“Otherwise, in at least California with many of our water bonds, massive amounts of dollars have been siphoned off by consultants and lawyers and bureaucrats doing studies that don’t end up resulting in anything. And by then, project costs have escalated, so there’s not enough funding.”
What a Green Transition May Look Like
In order to continue transitioning away from heavy carbon-emitting transportation and industry, it’s important to use the technology currently available, and be realistic about expectations, Hernandez says. Electric vehicles for individuals and fleets for public transportation is one initiative highlighted in the IRA, however it may be many years before they are a viable option for a majority of Americans. Even still, policies to reduce emissions are paramount.
“In 2016, the Obama Administration reported that we got rid of 99 percent of tailpipe emissions that cause smog from passenger cars and pickup trucks,” Hernandez says. “That’s an incredible achievement. But it took a while, and it took a measured approach. And it didn’t start with a ban on cars or a ban on internal combustion engines.”
To stop using cars or to use only emissions-free vehicles doesn’t consider how most people live in the U.S., Hernandez adds.
“We gave more than a million undocumented immigrants driver’s licenses in California, because it’s so critical to be able to keep and hold a job, get to the doctor, get the kids to school and practice and everything else,” she says. “There’s just no effective alternative. No matter how much money we pour into transit, it just doesn’t work. Transit trips take about twice as long as car trips. So you’re taking hours away from people’s families by saying to mostly poor people, ‘You can just ride the bus, because you won’t be able to afford a car again.’ The cost of electric vehicles or battery replacements of electric vehicles are simply out of reach. So, we’re going to have to do this systematically. And we can do it.”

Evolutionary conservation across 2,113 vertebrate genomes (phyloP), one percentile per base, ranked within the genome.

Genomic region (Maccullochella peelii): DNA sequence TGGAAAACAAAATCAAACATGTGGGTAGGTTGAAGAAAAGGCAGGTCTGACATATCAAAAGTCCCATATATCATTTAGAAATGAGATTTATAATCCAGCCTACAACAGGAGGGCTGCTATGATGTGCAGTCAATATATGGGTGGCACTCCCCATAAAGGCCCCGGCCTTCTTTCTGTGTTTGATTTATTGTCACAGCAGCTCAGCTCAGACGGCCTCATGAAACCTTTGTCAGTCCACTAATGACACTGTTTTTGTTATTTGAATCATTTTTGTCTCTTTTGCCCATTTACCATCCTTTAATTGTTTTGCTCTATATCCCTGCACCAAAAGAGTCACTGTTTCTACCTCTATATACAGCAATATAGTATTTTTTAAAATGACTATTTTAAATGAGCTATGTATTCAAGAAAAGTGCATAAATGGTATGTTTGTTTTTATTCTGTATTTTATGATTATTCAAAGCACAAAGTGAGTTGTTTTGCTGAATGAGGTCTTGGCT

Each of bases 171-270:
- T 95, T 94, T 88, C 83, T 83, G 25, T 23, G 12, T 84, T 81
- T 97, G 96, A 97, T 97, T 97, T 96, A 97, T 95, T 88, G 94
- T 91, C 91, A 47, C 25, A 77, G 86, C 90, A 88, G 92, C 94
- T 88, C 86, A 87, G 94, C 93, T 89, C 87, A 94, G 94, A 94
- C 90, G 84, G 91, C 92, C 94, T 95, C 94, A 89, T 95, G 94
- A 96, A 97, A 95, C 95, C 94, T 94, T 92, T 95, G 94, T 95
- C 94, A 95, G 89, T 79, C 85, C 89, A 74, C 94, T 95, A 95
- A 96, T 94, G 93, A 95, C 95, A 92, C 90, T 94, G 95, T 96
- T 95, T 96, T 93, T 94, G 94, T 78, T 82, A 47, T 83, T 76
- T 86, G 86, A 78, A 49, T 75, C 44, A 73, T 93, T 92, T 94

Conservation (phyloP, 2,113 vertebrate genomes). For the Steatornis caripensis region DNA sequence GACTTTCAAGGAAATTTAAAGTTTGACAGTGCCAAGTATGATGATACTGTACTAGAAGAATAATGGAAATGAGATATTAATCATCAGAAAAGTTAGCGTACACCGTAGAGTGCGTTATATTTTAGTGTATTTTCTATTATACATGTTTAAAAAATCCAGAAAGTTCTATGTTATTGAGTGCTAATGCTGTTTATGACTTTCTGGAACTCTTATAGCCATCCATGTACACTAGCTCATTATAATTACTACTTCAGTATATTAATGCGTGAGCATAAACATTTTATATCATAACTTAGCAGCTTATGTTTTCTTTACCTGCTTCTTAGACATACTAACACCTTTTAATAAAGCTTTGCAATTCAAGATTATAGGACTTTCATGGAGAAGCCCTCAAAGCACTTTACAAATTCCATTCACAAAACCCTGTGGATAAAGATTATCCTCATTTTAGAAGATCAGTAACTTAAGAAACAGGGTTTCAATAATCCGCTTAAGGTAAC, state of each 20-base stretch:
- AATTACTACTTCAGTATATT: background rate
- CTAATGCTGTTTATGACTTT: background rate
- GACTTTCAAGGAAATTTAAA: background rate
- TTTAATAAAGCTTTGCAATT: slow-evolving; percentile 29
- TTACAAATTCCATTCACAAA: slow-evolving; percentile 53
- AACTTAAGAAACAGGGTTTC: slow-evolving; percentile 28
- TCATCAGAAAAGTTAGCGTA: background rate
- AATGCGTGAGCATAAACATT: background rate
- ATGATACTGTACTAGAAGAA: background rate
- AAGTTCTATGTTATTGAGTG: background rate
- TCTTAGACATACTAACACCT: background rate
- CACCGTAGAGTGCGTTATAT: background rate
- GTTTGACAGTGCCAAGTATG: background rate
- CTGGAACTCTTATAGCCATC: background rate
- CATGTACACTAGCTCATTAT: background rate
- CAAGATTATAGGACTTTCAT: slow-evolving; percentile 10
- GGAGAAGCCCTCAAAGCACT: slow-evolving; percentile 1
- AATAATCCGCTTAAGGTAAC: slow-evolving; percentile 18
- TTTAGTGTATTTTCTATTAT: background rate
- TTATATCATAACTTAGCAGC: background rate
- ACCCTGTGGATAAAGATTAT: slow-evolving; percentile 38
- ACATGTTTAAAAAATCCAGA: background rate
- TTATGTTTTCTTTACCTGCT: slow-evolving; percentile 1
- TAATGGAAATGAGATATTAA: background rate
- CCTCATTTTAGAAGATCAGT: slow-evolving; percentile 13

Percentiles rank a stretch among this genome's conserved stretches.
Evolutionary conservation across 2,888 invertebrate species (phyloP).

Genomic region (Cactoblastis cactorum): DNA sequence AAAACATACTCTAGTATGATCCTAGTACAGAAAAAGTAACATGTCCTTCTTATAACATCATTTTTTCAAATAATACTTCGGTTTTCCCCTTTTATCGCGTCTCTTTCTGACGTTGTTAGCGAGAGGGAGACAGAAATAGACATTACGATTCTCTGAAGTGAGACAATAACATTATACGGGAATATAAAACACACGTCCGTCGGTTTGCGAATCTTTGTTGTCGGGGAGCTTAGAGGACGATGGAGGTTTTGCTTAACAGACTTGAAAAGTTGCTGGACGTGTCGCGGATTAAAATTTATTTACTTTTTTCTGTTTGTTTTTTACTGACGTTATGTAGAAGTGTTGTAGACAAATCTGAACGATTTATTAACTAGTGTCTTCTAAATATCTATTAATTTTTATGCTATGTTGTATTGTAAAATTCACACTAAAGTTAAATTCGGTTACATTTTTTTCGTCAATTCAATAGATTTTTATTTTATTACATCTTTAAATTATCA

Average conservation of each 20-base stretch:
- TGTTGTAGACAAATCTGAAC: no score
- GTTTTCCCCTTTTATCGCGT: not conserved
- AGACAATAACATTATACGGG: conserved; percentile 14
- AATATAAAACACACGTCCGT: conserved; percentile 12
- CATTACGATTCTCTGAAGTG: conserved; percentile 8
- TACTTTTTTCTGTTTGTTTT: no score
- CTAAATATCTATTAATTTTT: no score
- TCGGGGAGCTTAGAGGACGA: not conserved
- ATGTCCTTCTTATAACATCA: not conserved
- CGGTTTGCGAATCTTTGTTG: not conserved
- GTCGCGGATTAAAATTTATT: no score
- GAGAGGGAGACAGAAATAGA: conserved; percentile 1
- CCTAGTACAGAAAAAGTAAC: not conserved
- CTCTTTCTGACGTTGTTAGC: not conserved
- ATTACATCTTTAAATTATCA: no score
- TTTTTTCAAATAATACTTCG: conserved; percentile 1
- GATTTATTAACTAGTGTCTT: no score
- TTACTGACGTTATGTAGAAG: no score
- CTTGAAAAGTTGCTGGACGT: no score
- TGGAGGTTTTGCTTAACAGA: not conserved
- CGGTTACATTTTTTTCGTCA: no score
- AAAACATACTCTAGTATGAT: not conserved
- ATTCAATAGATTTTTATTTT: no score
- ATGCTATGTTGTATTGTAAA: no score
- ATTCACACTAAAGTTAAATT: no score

If transit-first or electric vehicle options are pushed on those who aren’t ready, Hernandez fears it could result in something she calls Havana Syndrome where people “keep internal combustion cars running for decades with after-market parts. Because even if you have to spend $1,500 on a new transmission, that’s a heck of a lot more affordable than spending $30,000 on an electric car,” she says.
“Then, instead of supporting a market-neutral, cleaner technology that continues to clean the fleet over time, we’ve enshrined a solution that’s going to incent keeping the current fleet alive as long as possible, which I don’t think is in anyone’s interest.”
How Current Environment Laws Stack Up
One of the factors holding back the IRA from producing swift change is the very thing that brought it into existence: environmental law. Hernandez says the legal foundation needs an overhaul if the IRA is to have long-lasting effects.
“Without substantial reform to streamline the approval process, too much of those dollars that Congress appropriated are just going to go into the pockets of lawyers and consultants and activists,” she says.
We’re still in an elementary stage of environmental law, largely defined by an ‘I-know-it-when-I-see-it’ standard, Hernandez says. “It’s not a rule-based standard. It’s whatever some consultant group decides is appropriate under NEPA, later adjudicated by a judge after years of debate. Until we migrate to a rule-based standard in environmental law, we’re going to find that environmental law is itself the obstacle to an energy transition.”